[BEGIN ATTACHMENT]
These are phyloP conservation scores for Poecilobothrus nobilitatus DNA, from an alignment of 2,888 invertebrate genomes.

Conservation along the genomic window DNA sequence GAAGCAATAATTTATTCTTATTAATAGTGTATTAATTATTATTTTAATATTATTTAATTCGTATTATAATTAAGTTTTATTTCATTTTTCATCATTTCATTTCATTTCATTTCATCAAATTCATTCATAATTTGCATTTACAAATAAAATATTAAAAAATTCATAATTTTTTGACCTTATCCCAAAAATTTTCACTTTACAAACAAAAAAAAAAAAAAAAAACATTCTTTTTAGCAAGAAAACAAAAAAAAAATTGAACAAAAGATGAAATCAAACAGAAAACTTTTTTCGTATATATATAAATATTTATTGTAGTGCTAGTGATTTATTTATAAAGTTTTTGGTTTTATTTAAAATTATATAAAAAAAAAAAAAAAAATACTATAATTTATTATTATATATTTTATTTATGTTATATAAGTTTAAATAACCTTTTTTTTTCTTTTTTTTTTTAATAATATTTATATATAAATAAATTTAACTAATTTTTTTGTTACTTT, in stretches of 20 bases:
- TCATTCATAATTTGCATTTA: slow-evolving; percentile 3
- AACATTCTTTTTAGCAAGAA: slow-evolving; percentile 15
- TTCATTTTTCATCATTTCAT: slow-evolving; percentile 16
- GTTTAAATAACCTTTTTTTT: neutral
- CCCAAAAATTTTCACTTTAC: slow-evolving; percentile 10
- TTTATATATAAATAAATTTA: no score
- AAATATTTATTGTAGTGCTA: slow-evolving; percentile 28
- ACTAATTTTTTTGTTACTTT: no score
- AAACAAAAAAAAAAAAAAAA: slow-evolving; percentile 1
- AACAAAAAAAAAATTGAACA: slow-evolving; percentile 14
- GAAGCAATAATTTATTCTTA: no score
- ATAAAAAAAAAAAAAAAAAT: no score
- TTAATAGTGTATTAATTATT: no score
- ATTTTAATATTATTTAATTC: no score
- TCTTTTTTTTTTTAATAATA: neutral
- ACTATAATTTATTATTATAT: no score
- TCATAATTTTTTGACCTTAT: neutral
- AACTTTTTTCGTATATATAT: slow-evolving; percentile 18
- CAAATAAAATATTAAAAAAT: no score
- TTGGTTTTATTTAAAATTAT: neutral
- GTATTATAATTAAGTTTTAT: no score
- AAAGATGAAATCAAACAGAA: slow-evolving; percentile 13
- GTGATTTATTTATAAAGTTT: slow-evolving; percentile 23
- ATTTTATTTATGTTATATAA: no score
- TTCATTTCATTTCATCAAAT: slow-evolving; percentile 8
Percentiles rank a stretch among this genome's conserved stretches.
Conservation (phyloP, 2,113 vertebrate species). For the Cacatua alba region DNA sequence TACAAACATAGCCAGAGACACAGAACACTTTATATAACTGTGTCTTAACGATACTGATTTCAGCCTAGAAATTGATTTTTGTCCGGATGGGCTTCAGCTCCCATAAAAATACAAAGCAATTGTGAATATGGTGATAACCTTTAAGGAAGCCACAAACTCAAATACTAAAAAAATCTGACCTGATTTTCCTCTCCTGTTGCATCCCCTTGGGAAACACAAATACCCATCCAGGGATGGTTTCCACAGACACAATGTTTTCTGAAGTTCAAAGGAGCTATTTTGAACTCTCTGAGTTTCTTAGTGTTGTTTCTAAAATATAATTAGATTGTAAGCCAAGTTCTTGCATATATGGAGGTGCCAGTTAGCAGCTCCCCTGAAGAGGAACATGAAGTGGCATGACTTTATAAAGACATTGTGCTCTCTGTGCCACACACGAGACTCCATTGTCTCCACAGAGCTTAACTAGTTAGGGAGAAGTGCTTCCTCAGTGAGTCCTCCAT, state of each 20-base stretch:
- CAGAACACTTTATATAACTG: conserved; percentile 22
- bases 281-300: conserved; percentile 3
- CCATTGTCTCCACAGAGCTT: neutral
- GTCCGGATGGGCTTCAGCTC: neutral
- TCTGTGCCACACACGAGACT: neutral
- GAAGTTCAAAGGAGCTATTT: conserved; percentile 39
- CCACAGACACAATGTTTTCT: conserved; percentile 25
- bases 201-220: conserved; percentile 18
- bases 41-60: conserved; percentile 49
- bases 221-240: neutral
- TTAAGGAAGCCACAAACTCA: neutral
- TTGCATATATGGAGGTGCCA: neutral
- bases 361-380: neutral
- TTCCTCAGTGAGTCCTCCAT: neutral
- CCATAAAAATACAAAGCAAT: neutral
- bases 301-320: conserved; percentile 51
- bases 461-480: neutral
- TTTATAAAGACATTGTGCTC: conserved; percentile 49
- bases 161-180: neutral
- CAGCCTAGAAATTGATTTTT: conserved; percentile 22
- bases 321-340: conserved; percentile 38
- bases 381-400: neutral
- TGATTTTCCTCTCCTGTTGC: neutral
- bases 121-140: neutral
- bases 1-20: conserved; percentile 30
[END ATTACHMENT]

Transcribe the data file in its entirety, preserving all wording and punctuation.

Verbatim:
These are phyloP conservation scores for Poecilobothrus nobilitatus DNA, from an alignment of 2,888 invertebrate genomes.

Conservation along the genomic window DNA sequence GAAGCAATAATTTATTCTTATTAATAGTGTATTAATTATTATTTTAATATTATTTAATTCGTATTATAATTAAGTTTTATTTCATTTTTCATCATTTCATTTCATTTCATTTCATCAAATTCATTCATAATTTGCATTTACAAATAAAATATTAAAAAATTCATAATTTTTTGACCTTATCCCAAAAATTTTCACTTTACAAACAAAAAAAAAAAAAAAAAACATTCTTTTTAGCAAGAAAACAAAAAAAAAATTGAACAAAAGATGAAATCAAACAGAAAACTTTTTTCGTATATATATAAATATTTATTGTAGTGCTAGTGATTTATTTATAAAGTTTTTGGTTTTATTTAAAATTATATAAAAAAAAAAAAAAAAATACTATAATTTATTATTATATATTTTATTTATGTTATATAAGTTTAAATAACCTTTTTTTTTCTTTTTTTTTTTAATAATATTTATATATAAATAAATTTAACTAATTTTTTTGTTACTTT, in stretches of 20 bases:
- TCATTCATAATTTGCATTTA: slow-evolving; percentile 3
- AACATTCTTTTTAGCAAGAA: slow-evolving; percentile 15
- TTCATTTTTCATCATTTCAT: slow-evolving; percentile 16
- GTTTAAATAACCTTTTTTTT: neutral
- CCCAAAAATTTTCACTTTAC: slow-evolving; percentile 10
- TTTATATATAAATAAATTTA: no score
- AAATATTTATTGTAGTGCTA: slow-evolving; percentile 28
- ACTAATTTTTTTGTTACTTT: no score
- AAACAAAAAAAAAAAAAAAA: slow-evolving; percentile 1
- AACAAAAAAAAAATTGAACA: slow-evolving; percentile 14
- GAAGCAATAATTTATTCTTA: no score
- ATAAAAAAAAAAAAAAAAAT: no score
- TTAATAGTGTATTAATTATT: no score
- ATTTTAATATTATTTAATTC: no score
- TCTTTTTTTTTTTAATAATA: neutral
- ACTATAATTTATTATTATAT: no score
- TCATAATTTTTTGACCTTAT: neutral
- AACTTTTTTCGTATATATAT: slow-evolving; percentile 18
- CAAATAAAATATTAAAAAAT: no score
- TTGGTTTTATTTAAAATTAT: neutral
- GTATTATAATTAAGTTTTAT: no score
- AAAGATGAAATCAAACAGAA: slow-evolving; percentile 13
- GTGATTTATTTATAAAGTTT: slow-evolving; percentile 23
- ATTTTATTTATGTTATATAA: no score
- TTCATTTCATTTCATCAAAT: slow-evolving; percentile 8
Percentiles rank a stretch among this genome's conserved stretches.
Conservation (phyloP, 2,113 vertebrate species). For the Cacatua alba region DNA sequence TACAAACATAGCCAGAGACACAGAACACTTTATATAACTGTGTCTTAACGATACTGATTTCAGCCTAGAAATTGATTTTTGTCCGGATGGGCTTCAGCTCCCATAAAAATACAAAGCAATTGTGAATATGGTGATAACCTTTAAGGAAGCCACAAACTCAAATACTAAAAAAATCTGACCTGATTTTCCTCTCCTGTTGCATCCCCTTGGGAAACACAAATACCCATCCAGGGATGGTTTCCACAGACACAATGTTTTCTGAAGTTCAAAGGAGCTATTTTGAACTCTCTGAGTTTCTTAGTGTTGTTTCTAAAATATAATTAGATTGTAAGCCAAGTTCTTGCATATATGGAGGTGCCAGTTAGCAGCTCCCCTGAAGAGGAACATGAAGTGGCATGACTTTATAAAGACATTGTGCTCTCTGTGCCACACACGAGACTCCATTGTCTCCACAGAGCTTAACTAGTTAGGGAGAAGTGCTTCCTCAGTGAGTCCTCCAT, state of each 20-base stretch:
- CAGAACACTTTATATAACTG: conserved; percentile 22
- bases 281-300: conserved; percentile 3
- CCATTGTCTCCACAGAGCTT: neutral
- GTCCGGATGGGCTTCAGCTC: neutral
- TCTGTGCCACACACGAGACT: neutral
- GAAGTTCAAAGGAGCTATTT: conserved; percentile 39
- CCACAGACACAATGTTTTCT: conserved; percentile 25
- bases 201-220: conserved; percentile 18
- bases 41-60: conserved; percentile 49
- bases 221-240: neutral
- TTAAGGAAGCCACAAACTCA: neutral
- TTGCATATATGGAGGTGCCA: neutral
- bases 361-380: neutral
- TTCCTCAGTGAGTCCTCCAT: neutral
- CCATAAAAATACAAAGCAAT: neutral
- bases 301-320: conserved; percentile 51
- bases 461-480: neutral
- TTTATAAAGACATTGTGCTC: conserved; percentile 49
- bases 161-180: neutral
- CAGCCTAGAAATTGATTTTT: conserved; percentile 22
- bases 321-340: conserved; percentile 38
- bases 381-400: neutral
- TGATTTTCCTCTCCTGTTGC: neutral
- bases 121-140: neutral
- bases 1-20: conserved; percentile 30